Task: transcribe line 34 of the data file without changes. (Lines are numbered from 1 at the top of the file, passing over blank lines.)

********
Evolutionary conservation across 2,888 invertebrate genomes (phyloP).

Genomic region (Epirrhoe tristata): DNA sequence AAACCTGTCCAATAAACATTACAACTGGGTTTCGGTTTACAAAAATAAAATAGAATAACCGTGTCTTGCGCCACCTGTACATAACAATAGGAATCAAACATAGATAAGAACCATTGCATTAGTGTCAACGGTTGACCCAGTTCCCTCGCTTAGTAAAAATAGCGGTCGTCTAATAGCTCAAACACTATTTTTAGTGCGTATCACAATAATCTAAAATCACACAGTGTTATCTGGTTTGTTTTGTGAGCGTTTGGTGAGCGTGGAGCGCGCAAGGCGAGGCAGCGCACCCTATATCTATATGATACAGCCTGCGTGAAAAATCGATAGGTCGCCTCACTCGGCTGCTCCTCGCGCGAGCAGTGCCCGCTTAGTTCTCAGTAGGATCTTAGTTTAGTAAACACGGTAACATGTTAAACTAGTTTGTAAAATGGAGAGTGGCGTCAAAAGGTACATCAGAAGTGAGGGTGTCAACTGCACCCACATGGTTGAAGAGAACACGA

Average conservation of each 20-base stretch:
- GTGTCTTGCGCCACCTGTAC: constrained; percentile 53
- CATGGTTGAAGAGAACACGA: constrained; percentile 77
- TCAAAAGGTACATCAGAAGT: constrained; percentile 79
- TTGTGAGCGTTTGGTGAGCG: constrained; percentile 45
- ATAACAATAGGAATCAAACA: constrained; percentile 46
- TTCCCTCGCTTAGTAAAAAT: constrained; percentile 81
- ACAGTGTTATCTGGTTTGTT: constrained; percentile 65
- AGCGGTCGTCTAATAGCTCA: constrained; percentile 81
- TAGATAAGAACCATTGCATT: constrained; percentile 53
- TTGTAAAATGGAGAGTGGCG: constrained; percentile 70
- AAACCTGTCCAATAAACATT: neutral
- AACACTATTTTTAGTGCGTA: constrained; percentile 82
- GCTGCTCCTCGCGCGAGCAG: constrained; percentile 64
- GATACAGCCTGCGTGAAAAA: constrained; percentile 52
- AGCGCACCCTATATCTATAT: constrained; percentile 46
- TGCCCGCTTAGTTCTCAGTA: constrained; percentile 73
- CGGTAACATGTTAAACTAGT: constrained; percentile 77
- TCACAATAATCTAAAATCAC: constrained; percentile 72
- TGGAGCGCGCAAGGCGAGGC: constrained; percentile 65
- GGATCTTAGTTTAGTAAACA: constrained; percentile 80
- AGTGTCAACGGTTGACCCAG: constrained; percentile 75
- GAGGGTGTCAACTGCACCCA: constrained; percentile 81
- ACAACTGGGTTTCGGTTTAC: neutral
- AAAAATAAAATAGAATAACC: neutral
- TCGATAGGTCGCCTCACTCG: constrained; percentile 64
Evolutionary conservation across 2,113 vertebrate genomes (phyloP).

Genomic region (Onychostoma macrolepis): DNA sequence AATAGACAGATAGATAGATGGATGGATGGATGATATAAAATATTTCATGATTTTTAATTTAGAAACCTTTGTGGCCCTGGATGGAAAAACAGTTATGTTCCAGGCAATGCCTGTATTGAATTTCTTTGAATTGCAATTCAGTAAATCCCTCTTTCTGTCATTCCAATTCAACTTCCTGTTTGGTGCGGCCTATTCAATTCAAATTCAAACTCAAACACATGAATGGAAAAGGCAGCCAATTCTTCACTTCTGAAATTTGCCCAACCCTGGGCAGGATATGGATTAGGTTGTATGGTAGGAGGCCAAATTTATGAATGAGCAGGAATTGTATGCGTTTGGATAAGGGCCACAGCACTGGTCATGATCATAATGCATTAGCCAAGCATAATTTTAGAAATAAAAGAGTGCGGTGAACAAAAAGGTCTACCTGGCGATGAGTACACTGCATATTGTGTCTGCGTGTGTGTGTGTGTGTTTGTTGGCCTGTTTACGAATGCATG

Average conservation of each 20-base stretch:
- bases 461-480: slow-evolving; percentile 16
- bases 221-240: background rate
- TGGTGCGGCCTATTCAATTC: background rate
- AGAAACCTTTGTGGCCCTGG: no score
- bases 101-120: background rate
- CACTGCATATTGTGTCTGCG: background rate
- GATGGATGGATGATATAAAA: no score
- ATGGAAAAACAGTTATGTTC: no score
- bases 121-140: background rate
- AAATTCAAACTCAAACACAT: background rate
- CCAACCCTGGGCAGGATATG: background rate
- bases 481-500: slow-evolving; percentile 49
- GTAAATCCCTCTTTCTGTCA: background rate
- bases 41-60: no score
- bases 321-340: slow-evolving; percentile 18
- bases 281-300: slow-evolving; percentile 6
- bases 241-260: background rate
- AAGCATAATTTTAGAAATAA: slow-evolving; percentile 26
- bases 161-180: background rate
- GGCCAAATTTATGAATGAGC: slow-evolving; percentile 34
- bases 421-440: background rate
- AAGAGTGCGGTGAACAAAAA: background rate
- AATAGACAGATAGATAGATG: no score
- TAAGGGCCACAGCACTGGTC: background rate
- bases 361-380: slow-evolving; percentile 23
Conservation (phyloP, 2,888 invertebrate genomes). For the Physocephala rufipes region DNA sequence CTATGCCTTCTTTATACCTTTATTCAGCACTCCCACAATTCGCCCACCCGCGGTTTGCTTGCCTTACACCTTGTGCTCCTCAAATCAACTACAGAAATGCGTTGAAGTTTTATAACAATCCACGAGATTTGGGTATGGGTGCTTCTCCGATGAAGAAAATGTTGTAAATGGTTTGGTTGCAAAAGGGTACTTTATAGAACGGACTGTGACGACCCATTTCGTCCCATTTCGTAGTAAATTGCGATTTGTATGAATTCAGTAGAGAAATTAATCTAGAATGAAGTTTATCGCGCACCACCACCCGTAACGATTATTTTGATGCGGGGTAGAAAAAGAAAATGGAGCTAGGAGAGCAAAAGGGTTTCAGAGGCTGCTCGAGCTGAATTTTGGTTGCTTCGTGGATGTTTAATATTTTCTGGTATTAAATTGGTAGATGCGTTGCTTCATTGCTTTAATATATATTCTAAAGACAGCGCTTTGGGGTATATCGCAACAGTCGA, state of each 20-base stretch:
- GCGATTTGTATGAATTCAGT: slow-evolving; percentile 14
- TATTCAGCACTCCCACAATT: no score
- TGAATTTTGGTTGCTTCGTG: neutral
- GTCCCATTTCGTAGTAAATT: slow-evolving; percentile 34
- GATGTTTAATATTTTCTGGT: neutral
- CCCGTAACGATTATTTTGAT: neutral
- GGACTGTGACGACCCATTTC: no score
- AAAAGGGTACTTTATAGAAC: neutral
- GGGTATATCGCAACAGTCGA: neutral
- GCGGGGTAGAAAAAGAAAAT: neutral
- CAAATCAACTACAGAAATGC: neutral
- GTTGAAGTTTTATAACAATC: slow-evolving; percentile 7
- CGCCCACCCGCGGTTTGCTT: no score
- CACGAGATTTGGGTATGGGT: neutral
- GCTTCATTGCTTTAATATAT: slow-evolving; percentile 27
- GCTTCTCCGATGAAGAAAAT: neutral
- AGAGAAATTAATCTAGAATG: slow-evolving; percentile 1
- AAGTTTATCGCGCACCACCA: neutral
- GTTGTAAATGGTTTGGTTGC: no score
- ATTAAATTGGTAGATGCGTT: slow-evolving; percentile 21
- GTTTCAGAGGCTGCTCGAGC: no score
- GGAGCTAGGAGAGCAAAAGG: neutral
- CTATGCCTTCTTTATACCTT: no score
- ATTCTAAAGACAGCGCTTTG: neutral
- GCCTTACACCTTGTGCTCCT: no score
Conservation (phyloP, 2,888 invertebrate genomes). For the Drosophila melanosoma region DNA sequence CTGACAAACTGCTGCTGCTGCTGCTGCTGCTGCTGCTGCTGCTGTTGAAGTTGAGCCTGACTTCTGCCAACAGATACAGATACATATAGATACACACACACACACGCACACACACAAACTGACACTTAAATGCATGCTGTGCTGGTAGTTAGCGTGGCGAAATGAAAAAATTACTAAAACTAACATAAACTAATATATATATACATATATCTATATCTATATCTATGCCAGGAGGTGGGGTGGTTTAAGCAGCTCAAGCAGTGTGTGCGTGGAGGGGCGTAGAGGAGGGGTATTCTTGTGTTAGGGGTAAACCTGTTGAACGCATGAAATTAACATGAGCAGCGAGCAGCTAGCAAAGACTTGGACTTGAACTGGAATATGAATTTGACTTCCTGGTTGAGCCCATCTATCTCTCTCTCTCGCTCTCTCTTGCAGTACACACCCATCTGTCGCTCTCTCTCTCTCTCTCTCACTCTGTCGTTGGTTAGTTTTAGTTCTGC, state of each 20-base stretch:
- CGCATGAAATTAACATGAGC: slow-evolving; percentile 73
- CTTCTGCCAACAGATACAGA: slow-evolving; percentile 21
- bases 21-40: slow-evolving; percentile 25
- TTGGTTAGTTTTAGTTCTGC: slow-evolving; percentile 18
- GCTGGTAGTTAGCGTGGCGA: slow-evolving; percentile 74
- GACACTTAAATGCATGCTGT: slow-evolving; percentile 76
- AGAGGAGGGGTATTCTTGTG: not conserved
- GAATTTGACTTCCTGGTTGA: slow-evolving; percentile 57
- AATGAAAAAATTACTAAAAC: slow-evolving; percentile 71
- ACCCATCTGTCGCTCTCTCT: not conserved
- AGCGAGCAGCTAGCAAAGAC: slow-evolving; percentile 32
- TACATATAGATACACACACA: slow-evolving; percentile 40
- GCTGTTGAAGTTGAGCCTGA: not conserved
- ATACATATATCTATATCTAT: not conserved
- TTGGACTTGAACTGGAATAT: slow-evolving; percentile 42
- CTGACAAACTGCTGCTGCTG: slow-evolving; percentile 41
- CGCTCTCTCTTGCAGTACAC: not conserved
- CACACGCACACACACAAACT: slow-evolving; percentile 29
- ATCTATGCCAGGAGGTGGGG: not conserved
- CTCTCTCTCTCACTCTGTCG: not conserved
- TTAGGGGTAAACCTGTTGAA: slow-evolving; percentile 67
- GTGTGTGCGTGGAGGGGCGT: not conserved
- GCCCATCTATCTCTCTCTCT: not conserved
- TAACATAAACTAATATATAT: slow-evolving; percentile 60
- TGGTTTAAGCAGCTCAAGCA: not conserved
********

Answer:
- TGGTGCGGCCTATTCAATTC: background rate